Library Officials Seek Boost In Late Fines, Copy Fees

Increases Needed To Avert Cutbacks In Services, Purchases

January 11, 1991|By Elise Armacost | Elise Armacost,Staff writer

County library officials, hoping to avoid cutbacks in services and book purchases during this difficult economic period, are seeking a 50percent increase in overdue fines and photocopying fees.

Director Edward Hall has recommended that the fine for overdue materials be increased from 10 to 15 cents per day and that the maximum charge for a single overdue item be raised from $4 to $6. The cost of photocopying would rise from 10 to 15 cents per page.

The 24-member Board of Library Trustees is scheduled to decide onthe fee increases at its Thursday meeting.

Board President Maurice Rindskopf expects the increases to be approved.

"The general opinion is that our fines have been no greater than other libraries in the state, and our copying fees are equally low. The board's attitude is that it's not unreasonable to think about raising them," Rindskopf said. "People don't have to pay fines if they don't want to."

Daily overdue fines have not been raised since 1980, and the maximum fine has been unchanged since 1987, library spokeswoman Diane Rey said. Photocopying fees have not been increased since 1982.

"Other libraries in the state are also considering increasing their fines," Rey said. "We're all facing budget problems."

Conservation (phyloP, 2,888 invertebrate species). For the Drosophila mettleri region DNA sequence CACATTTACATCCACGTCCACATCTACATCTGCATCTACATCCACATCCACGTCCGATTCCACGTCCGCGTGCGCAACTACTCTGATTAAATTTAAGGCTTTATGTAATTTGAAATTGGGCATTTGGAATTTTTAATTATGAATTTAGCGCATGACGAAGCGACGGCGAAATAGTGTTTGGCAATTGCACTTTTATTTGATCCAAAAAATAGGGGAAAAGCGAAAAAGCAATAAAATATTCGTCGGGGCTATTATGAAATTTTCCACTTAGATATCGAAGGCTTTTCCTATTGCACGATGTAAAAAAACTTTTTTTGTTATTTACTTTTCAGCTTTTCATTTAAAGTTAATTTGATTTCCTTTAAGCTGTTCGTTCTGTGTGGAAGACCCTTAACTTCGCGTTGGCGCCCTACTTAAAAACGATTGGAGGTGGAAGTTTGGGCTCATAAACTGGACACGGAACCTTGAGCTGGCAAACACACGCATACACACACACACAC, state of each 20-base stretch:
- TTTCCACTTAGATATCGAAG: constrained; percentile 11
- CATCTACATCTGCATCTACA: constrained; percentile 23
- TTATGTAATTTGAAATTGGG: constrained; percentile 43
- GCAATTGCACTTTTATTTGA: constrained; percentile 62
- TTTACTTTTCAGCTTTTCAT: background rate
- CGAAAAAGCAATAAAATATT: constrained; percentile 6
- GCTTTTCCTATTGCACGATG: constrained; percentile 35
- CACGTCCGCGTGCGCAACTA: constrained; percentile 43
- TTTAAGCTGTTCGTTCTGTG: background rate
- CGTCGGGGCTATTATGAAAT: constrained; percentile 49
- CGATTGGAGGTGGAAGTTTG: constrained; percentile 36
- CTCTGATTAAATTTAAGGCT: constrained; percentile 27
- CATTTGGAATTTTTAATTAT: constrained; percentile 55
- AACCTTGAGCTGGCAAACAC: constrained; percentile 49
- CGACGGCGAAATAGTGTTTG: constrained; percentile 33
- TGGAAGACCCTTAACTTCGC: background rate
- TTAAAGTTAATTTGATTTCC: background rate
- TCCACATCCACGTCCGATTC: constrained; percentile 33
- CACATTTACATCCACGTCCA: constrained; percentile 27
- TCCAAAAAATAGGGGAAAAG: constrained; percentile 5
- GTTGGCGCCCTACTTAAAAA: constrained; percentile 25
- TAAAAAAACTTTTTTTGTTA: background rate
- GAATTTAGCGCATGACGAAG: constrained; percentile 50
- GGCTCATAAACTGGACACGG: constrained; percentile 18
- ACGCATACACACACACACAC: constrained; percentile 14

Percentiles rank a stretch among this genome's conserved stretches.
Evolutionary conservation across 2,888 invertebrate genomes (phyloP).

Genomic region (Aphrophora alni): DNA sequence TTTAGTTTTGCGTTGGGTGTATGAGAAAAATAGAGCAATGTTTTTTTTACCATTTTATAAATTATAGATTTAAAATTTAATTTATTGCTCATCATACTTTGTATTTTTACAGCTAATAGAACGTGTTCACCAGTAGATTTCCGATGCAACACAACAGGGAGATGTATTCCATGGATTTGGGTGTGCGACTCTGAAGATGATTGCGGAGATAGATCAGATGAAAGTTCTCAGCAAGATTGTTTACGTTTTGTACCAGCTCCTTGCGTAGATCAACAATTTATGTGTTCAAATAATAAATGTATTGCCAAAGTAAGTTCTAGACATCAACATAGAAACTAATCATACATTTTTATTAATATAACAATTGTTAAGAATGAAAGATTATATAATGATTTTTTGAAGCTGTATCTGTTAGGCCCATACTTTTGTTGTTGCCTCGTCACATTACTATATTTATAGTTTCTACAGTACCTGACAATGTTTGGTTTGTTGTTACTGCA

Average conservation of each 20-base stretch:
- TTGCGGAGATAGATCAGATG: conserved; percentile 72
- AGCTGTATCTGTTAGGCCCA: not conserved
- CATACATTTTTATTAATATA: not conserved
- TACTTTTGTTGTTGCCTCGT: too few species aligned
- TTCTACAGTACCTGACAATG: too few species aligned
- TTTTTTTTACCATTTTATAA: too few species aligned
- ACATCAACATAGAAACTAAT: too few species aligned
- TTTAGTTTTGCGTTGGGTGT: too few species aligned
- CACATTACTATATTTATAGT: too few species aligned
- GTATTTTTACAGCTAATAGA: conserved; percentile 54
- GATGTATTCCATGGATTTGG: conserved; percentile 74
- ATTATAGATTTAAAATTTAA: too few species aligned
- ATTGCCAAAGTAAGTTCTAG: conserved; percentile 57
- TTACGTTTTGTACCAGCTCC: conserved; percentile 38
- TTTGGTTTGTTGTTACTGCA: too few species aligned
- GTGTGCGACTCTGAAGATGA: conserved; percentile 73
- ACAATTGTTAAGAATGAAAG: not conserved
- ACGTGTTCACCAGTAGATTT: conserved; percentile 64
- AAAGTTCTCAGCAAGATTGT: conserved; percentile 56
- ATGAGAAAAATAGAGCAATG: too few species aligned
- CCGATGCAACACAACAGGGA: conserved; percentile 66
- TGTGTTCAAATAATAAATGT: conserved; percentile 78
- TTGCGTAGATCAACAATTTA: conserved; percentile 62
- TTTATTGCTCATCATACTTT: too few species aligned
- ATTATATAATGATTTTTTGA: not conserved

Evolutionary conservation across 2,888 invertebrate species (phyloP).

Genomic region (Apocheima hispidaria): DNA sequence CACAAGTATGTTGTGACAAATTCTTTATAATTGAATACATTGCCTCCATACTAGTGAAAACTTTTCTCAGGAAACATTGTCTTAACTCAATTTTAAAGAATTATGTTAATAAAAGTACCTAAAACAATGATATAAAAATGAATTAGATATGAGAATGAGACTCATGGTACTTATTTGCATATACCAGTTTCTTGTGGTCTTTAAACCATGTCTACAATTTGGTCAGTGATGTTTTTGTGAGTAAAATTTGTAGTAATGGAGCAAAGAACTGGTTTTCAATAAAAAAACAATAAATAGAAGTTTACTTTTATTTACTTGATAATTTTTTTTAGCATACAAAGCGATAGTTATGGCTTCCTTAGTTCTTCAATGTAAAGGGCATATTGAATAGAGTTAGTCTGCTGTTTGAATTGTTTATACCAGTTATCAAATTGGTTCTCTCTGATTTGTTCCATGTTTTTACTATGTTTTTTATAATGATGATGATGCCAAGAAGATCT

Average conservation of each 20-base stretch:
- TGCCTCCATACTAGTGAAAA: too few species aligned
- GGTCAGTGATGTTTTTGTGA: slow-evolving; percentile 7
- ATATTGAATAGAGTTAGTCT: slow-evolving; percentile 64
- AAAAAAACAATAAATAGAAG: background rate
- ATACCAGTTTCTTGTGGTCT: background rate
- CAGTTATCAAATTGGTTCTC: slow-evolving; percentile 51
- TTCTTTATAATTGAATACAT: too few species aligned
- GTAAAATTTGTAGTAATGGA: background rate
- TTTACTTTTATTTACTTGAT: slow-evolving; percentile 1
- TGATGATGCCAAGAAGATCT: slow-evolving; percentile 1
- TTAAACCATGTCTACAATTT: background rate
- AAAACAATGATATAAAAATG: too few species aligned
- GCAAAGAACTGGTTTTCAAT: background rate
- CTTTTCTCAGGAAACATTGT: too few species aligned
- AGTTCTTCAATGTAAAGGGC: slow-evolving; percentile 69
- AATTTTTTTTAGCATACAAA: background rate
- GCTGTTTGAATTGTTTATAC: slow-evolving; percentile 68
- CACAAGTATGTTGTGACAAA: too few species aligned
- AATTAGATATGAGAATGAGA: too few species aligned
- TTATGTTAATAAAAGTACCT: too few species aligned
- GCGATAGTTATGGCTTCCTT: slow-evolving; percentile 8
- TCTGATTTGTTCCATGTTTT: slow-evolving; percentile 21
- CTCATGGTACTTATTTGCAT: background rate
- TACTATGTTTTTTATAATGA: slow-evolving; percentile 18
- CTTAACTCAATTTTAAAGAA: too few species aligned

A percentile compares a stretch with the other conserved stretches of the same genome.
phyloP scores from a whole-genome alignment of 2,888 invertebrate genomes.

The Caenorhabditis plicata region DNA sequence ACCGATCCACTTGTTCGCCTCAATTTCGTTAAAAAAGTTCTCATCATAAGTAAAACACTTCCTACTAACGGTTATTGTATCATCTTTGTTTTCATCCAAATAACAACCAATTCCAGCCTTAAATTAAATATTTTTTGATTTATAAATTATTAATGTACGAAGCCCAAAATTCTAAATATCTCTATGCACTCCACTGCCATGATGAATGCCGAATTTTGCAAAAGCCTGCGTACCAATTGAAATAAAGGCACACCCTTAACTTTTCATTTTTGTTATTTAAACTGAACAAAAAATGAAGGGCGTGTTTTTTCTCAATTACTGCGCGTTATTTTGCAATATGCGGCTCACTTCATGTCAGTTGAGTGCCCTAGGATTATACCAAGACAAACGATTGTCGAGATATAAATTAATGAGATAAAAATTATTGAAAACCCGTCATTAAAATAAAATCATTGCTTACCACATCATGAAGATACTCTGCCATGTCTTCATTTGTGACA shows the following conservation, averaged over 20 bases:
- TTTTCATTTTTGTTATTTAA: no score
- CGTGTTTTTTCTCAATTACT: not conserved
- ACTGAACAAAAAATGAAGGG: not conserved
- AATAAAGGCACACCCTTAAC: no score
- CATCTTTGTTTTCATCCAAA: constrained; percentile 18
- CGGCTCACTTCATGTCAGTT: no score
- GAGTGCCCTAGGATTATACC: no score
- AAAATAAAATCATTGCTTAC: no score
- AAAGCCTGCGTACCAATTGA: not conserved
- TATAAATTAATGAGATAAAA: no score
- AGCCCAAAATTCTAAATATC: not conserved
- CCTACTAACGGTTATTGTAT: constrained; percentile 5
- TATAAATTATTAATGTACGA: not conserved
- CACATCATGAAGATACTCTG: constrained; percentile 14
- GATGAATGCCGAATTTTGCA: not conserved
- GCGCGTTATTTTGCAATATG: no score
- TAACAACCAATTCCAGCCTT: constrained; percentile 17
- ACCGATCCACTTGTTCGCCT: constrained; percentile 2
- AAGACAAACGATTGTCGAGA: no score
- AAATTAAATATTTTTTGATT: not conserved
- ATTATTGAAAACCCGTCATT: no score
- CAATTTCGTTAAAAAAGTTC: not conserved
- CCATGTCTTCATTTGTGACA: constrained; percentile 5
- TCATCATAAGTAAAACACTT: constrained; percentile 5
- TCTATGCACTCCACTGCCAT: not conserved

Earlier this month, county libraries lost $118,000 for the fiscal year ending June 30 when thestate cut $1.3 million in aid to Anne Arundel. County Executive Robert R. Neall has ordered all agencies and departments to devise "no growth" budgets for fiscal 1992, which begins July 1.

A 50-percent increase in overdue fines and copying fees will probably result in only a 25 percent increase in revenues from those sources, Rindskopf said, because higher fees almost always cause people to be more conscientious about returning their books on time. Last year, the library took in $350,000 in fines and fees.

Without any fee increases, the library almost certainly would be faced with making cuts that could affect services.

"Since we had the option to add some revenues, we thought we would rather do that than continually nibble away at parts of the budget. Otherwise, we're going to have to cut back on books andsupplies or the buildings are going to get dirty," Rindskopf said.

Some reductions in purchases and services are inevitable during theremainder of this fiscal year, which ends June 30, because of the $118,000 state cut.

The library hopes to save $6,000 by not shampooing carpets this year, Rey said. The number of programs performed by outsiders paid by the library to come to Anne Arundel will be reduced.Eliminating an annual brunch for library volunteers will save $1,000. A scheduled update of the computerized library catalog will be delayed until summer.

Most significantly, officials will have to cut the number of new books and other materials by about $20,000, or about2,000 items, Rey said.

"It's not something patrons should notice,since we spend $1.6 million" on materials, she said. The library will try to eliminate mostly low-priority reference materials and multiple copies of popular items.

Rindskopf said he hoped higher fees and fines could prevent similar reductions next year. If approved by the board, the fines probably will go into effect sometime before July 1, he said.

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